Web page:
Daniel Gauthier and Guy Laliberté, a close collaborator from the very early stages, were instrumental in making Cirque du Soleil a major cultural enterprise, respected and admired internationally. Acclaimed in Tokyo, London, Munich, Amsterdam, Berlin and San Francisco, the Cirque employs some 1,300 professionals and generates revenue totalling close to $200 million.
Daniel Gauthier’s first contact with the circus and acrobats dates back to 1982, in Charlevoix, when he was responsible for the accounting and computer activities of the Fête foraine de Baie St-Paul, a showcase for the Club des talons hauts, performers on stilts, some of whom later became the nucleus of Cirque du Soleil. Only 23 at the time, Daniel Gauthier was a consultant working for his own firm, Gesco, the first company of its type in the Charlevoix region.
When Cirque du Soleil was founded in 1984, Daniel Gauthier was appointed its director of administrative and computer services. The following year, as secretary-treasurer, he was involved in setting up the Fondation du Grand Chapiteau, a non-profit organization dedicated to teaching, promoting and supporting circus and street performing arts.
Long the Cirque’s “one-man band,” Daniel Gauthier became a shareholder of the cultural enterprise in 1987, agreeing to serve as vice-president of Productions Cirque du Soleil. The same year also marked the first series of North American tours. The first show, Cirque réinventé, was featured as part of the Los Angeles Festival and also toured the cities of San Diego and Santa Monica. The American public’s response was so extraordinary that the Cirque returned to the United States in 1988, notably to the cities of New York, Washington, San Francisco and Santa Monica.
That same year, Daniel Gauthier joined forces with Jean-Françoys Brousseau and became vice-president of Concept Électronique Microflex, a company specialized in automated ticketing systems. In 1988 as well, the two partners founded the Admission ticketing network and, within four years, it captured 85% of the Quebec ticketing market. After that, Admission expanded beyond Canadian borders to enter the American ticketing market.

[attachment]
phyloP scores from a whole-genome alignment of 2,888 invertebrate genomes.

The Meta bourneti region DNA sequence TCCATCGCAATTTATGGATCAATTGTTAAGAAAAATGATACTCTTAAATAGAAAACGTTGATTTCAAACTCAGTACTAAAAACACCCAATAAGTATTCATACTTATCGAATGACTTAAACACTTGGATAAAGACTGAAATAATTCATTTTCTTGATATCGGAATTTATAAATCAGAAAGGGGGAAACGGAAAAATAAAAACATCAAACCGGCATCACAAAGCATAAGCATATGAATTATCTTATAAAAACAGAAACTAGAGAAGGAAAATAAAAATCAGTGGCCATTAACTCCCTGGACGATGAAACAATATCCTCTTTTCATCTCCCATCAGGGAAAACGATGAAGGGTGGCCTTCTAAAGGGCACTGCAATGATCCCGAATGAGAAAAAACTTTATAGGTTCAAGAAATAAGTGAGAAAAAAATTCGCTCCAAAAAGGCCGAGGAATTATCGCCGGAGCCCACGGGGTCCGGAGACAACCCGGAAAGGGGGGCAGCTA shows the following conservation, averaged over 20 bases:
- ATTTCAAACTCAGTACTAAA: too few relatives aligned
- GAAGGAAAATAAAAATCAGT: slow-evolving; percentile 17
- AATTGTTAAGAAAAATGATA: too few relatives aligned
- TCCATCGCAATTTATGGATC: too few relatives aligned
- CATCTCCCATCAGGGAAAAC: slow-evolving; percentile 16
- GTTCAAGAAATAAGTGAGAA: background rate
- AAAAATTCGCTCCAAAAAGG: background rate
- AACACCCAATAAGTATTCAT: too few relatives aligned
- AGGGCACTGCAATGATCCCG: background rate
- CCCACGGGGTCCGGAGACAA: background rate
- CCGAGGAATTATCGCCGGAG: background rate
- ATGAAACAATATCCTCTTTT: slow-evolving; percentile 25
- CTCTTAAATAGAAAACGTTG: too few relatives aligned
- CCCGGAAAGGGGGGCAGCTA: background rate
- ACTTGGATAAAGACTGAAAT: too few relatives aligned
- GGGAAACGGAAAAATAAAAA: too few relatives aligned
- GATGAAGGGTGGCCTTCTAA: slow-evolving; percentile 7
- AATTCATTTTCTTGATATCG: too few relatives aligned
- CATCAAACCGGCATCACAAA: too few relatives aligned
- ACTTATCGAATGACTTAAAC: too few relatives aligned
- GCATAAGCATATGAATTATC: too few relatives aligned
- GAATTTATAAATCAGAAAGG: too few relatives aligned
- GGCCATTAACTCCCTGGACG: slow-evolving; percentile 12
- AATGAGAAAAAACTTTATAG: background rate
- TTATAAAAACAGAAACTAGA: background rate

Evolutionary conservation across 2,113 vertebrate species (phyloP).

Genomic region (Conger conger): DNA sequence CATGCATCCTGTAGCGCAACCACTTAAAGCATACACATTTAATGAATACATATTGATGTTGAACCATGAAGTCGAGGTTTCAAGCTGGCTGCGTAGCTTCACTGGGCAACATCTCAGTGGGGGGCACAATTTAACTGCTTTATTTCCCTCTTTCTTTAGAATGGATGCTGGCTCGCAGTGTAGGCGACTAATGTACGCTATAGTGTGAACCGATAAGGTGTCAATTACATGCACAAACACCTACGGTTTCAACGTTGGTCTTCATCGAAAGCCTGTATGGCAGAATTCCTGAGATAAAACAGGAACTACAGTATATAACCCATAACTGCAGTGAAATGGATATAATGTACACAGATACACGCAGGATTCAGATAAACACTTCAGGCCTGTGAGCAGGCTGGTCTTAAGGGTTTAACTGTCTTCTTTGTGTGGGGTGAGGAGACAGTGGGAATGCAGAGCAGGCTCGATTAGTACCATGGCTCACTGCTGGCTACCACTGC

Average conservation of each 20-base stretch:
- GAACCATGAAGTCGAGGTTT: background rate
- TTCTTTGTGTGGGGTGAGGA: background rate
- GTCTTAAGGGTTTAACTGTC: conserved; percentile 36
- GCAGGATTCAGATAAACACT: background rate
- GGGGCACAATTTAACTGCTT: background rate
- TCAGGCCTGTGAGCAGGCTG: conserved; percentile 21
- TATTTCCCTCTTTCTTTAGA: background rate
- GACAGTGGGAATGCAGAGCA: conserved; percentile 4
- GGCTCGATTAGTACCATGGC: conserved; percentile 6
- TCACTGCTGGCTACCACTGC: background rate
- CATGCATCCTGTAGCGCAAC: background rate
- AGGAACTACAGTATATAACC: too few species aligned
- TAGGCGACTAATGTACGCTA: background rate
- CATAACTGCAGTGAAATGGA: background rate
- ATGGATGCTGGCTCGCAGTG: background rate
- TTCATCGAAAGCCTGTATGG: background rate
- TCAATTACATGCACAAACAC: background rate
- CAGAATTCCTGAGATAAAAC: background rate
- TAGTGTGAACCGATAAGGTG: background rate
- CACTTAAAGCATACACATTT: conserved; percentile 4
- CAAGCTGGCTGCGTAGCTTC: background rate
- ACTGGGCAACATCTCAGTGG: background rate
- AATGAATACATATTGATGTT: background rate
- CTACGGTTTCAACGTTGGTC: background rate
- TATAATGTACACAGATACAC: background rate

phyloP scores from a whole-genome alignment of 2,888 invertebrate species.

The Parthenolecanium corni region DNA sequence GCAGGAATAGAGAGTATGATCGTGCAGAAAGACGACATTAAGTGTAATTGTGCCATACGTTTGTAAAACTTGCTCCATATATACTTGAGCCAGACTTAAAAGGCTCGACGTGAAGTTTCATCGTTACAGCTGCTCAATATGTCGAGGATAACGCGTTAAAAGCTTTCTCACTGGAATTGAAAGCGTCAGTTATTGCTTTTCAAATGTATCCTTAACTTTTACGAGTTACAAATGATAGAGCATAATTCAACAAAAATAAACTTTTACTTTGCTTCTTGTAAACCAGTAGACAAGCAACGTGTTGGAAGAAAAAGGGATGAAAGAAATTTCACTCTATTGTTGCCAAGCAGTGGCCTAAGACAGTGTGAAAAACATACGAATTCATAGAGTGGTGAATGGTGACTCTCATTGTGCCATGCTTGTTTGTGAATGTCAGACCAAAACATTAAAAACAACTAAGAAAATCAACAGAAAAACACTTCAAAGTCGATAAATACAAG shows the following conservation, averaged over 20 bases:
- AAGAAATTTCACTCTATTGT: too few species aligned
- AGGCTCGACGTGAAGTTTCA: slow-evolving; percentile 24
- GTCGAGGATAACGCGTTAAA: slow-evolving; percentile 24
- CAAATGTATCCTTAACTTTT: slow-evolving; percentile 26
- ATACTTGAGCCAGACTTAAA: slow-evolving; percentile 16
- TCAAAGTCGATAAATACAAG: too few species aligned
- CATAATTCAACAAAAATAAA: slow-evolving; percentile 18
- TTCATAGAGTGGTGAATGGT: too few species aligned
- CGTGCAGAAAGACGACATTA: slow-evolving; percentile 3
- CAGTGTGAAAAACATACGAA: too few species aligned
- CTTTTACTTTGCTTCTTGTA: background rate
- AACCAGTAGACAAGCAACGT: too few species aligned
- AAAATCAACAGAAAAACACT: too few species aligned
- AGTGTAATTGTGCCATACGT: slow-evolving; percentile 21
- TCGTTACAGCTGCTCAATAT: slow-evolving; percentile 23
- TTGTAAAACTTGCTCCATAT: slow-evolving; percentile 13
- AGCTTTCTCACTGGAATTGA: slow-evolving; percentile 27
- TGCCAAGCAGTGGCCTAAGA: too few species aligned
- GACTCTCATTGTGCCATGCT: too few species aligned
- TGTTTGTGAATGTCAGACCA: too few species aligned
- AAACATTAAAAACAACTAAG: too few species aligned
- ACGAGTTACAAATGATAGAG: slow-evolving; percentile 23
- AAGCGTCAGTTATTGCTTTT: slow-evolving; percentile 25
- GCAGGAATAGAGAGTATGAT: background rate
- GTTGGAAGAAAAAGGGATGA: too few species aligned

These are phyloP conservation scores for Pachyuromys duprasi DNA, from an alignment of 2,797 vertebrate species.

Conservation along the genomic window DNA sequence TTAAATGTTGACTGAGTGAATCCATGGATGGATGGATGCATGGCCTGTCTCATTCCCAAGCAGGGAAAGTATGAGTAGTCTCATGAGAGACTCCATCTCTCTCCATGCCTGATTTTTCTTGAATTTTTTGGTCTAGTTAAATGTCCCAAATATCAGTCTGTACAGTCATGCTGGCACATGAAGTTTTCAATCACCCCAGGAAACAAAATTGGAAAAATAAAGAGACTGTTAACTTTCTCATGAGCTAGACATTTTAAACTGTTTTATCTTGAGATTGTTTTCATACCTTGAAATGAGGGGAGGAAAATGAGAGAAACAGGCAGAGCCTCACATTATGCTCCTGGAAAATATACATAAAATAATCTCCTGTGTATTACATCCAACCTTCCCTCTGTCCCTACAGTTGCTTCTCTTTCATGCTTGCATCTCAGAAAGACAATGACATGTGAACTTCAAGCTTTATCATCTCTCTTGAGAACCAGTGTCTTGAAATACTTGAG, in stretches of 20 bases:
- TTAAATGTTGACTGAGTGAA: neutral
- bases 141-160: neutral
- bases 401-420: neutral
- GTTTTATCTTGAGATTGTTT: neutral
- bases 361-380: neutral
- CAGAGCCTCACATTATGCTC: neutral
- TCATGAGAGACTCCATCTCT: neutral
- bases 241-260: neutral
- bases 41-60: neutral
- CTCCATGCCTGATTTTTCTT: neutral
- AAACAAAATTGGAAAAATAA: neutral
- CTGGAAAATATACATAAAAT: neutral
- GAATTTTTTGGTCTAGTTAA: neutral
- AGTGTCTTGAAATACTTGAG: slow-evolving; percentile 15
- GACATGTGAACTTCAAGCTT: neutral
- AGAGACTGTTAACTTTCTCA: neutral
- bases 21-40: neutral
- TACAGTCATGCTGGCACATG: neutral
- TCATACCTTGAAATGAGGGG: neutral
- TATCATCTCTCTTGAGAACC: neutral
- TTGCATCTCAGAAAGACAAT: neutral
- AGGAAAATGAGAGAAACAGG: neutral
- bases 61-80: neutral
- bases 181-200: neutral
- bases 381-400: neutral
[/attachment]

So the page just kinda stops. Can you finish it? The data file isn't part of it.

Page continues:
In 1990, Daniel Gauthier became president of Cirque du Soleil. At the age of 31, the young executive launched the world premiere in Montréal of the Nouvelle Expérience production. The Cirque garnered unprecedented success, breaking all of the previous years’ records for ticket sales. Then came North American, European and Asian tours of the Saltimbanco, Alegria and Quidam productions. In addition, in 1993 Cirque du Soleil inaugurated its first permanent theatre in Las Vegas, where the Mystère production was featured. Two new permanent productions had been scheduled by late 1998: one near Orlando, on the Walt Disney World site, and the second at the Bellagio Hotel in Las Vegas.
Daniel Gauthier ‒ whom colleagues view as a person who is very approachable and attentive to others ‒ is a skilled negotiator who shows a consistent commitment to excellence.
Daniel Gauthier was inducted into the Academy of Great Montrealers in the Cultural category in 1998 and was named a Commander of the Ordre de Montréal in 2016.
Source: Board of Trade of Metropolitan Montreal